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Five key takeaways from Sweep’s Supply Chain Webinar

Author
Renaud BettinVP Climate Action & Sales Enablement
Category
Insight
Topics
Supply ChainMeasureESGScope 3
Published
08 March 2023

Yesterday we had the pleasure of hosting Cesare Guarini, an experienced Sustainable Procurement Director. We spoke about the opportunities and challenges involved in value chain decarbonization, the importance of internal climate governance and the role that digital tools have to play in supporting companies to drive climate action. Here’s a lowdown of the five key takeaways. 

1. Mobilizing your supply chain around procurement is essential for driving climate action

An increasing number of large businesses are realizing that procurement represents more than 70% of their global footprint – and that they cannot achieve their climate goals without mobilizing their entire supply chain. 

Sustainability is no longer a compliance exercise or box ticking exercise. It’s now a business transformation initiative. And like any transformation, to be successful, it needs to become a change management program. Its complexity stems from the fact that every company has to influence and engage with a very diverse range of stakeholders. 

The largest businesses in the world have value chains that stretch across continents and involve suppliers of various sizes and capabilities. While some of them are already becoming climate-savvy, others have barely started on their sustainability journeys. 

2. The biggest companies have to act as climate leaders

Large brands have a duty to act as climate leaders and to drive sustainability action across their entire value chains. They have to engage with suppliers who usually have fewer resources than theirs and to involve them in their climate journeys. 

These suppliers need to be equipped with the right tools to enable emissions data collection in an efficient and effective way, and be brought into joint climate targets and reduction strategies.

At the same time, large brands need to make sure that resources are allocated to sustainability at a time when there is great economic pressure. 

In a nutshell, the leadership role of large companies stretches well beyond their own scope of operations. That’s why they need to invest in a program that will significantly enhance the capabilities of their supply chain. 

In the words of Cesare Guarini, “We listen to what companies say, but we follow what companies do. It’s important to deliver tangible results against the commitments.”

3. Businesses need to view sustainability as a value driver

Collectively, we need to move the sustainability discussion from compliance to sustainability as a value driver. 

There are many studies out there about the business benefits of taking climate action. 

Adopting sustainable practices can help businesses reduce costs by minimizing waste, conserving energy and water, and optimizing resource use. This can result in significant savings over time, improve the bottom line, and increase operational efficiency. Meanwhile, consumers are becoming increasingly climate-conscious in their choices, meaning that sustainability can help a business stand head and shoulders above the competition.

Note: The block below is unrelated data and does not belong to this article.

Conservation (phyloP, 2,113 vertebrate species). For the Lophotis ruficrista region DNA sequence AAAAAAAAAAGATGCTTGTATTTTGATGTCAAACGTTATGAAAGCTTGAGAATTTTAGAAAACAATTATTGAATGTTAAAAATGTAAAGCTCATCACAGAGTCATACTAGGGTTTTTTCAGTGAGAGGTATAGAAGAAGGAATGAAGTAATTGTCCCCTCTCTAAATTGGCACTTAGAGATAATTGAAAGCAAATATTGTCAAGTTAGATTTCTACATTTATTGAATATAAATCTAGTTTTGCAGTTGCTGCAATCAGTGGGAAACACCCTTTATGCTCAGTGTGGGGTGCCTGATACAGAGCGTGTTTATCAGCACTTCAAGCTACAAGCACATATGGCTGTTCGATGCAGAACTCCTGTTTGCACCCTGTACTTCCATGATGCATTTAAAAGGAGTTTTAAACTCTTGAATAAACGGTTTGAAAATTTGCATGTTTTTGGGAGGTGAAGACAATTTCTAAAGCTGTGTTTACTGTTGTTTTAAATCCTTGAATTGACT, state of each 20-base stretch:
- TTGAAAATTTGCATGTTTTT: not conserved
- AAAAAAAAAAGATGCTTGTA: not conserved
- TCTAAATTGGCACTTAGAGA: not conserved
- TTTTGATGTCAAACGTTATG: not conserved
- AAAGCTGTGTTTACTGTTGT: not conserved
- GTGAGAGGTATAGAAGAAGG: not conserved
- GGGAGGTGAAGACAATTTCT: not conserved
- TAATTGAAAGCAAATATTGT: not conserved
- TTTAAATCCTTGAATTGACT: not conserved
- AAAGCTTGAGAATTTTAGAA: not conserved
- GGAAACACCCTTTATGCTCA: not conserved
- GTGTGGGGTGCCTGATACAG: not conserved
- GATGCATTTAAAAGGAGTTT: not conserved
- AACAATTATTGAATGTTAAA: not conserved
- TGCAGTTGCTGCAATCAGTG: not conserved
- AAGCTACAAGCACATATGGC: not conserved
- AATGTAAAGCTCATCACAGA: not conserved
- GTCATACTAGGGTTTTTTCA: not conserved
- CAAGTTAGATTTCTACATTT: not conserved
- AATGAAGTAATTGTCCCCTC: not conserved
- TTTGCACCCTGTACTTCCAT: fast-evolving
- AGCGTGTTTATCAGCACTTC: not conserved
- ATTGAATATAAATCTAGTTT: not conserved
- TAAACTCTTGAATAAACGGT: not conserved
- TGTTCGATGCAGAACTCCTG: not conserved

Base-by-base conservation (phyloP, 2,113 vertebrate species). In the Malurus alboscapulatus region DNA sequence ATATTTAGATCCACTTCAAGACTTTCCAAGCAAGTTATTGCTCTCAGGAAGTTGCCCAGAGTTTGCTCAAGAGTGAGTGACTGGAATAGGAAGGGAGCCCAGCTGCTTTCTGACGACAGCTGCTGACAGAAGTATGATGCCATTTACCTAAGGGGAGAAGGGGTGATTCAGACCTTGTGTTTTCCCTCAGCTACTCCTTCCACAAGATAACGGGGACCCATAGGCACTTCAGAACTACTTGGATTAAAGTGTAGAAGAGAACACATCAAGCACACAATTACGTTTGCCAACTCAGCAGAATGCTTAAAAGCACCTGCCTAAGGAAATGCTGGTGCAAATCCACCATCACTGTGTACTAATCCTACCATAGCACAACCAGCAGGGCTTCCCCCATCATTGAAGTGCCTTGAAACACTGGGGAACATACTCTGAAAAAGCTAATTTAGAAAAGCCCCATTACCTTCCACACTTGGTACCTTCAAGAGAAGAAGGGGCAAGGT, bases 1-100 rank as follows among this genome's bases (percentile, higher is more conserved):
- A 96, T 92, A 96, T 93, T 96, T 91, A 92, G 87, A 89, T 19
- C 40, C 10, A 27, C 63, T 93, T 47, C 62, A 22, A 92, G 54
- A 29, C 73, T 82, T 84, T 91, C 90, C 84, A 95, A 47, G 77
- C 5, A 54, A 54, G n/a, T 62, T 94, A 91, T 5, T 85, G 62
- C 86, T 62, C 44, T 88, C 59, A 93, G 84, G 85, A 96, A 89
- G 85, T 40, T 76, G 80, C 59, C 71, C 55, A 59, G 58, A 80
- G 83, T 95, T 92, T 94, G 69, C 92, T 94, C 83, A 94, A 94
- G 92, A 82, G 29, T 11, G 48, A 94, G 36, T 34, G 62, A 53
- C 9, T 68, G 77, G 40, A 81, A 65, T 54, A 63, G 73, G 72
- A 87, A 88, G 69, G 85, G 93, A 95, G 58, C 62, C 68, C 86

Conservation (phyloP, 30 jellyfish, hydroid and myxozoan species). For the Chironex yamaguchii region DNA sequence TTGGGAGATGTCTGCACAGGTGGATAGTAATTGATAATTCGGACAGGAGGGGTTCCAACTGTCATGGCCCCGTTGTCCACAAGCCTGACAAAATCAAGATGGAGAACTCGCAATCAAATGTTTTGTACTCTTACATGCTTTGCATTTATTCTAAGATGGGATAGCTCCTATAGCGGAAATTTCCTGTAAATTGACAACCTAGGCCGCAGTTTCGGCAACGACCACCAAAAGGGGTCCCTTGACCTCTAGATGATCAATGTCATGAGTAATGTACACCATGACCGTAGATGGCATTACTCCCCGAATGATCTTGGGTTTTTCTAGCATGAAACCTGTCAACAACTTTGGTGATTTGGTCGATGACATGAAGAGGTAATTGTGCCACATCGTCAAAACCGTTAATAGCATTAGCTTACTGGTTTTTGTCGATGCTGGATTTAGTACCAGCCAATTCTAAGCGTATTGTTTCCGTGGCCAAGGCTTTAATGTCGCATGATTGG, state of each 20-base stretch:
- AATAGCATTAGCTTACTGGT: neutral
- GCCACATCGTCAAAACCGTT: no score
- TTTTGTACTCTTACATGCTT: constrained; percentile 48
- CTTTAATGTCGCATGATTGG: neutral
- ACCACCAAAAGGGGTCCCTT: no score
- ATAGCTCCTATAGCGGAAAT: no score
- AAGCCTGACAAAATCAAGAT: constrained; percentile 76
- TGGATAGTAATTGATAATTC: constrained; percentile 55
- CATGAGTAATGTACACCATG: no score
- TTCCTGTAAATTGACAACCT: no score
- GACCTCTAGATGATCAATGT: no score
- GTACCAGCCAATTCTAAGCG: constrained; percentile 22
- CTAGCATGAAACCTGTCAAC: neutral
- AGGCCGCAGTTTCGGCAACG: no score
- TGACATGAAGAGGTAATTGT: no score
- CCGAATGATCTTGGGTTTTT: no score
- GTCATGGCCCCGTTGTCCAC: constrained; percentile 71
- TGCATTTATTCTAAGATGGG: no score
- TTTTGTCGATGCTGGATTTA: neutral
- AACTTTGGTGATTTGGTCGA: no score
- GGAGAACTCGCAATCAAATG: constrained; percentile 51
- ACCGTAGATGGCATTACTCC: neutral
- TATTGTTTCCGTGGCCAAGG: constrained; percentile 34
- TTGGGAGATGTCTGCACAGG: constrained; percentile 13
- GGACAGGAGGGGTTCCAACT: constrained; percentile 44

It’s also important to see the value from a supplier perspective – because by joining the sustainability journey, suppliers will essentially guarantee their license to operate. We’ve seen a dramatic and exciting development in the relationship between buyers and suppliers. It used to be all about pricing and quality. But now there are other elements of performance that then came to the forefront, including sustainability. 

4. Corporate climate governance is key to achieving your objectives

The other element that is critical in achieving climate goals is internal corporate governance. When it comes to sustainability, businesses need to think carefully about where to position their leaders. And actually – it’s important to make sure that everyone in your senior leadership team is on board when it comes to climate action, that sustainability is well embedded into your company strategy and that climate objectives are part of your yearly compensation system. We’ll explore this subject in more detail in our upcoming whitepaper.

5. Digitisation can help drive climate transformation

Carbon emission data collection is still on the whole manual and fragmented and we need to do everything we can to simplify the process. 

In the words of Cesare Guarini “As much as 80% of the resources that we currently spend on data collection need to be used on impact - i.e. reducing the carbon footprint. Here’s where digital tools can play a key part.” 

Digital platforms can help to engage suppliers across all tiers, enabling brands to visualize the connections between different players in their value chain, engage with them using the right tools, identify data gaps and address these. Ultimately, they can play a key role in facilitating collaboration. 

In summary: Collaboration is vital for impactful climate action

Companies cannot effectively tackle their supply chain emissions without addressing ‘the elephant in the room’ – the supply chain carbon footprint. But by effectively engaging their stakeholders and using the right digital tools to automate data collection processes, they can soon get their suppliers on board, and involve them in a collaborative climate journey. 

View our webinar recording

Find out more about how Sweep can support you to drive climate action across your value chain. 

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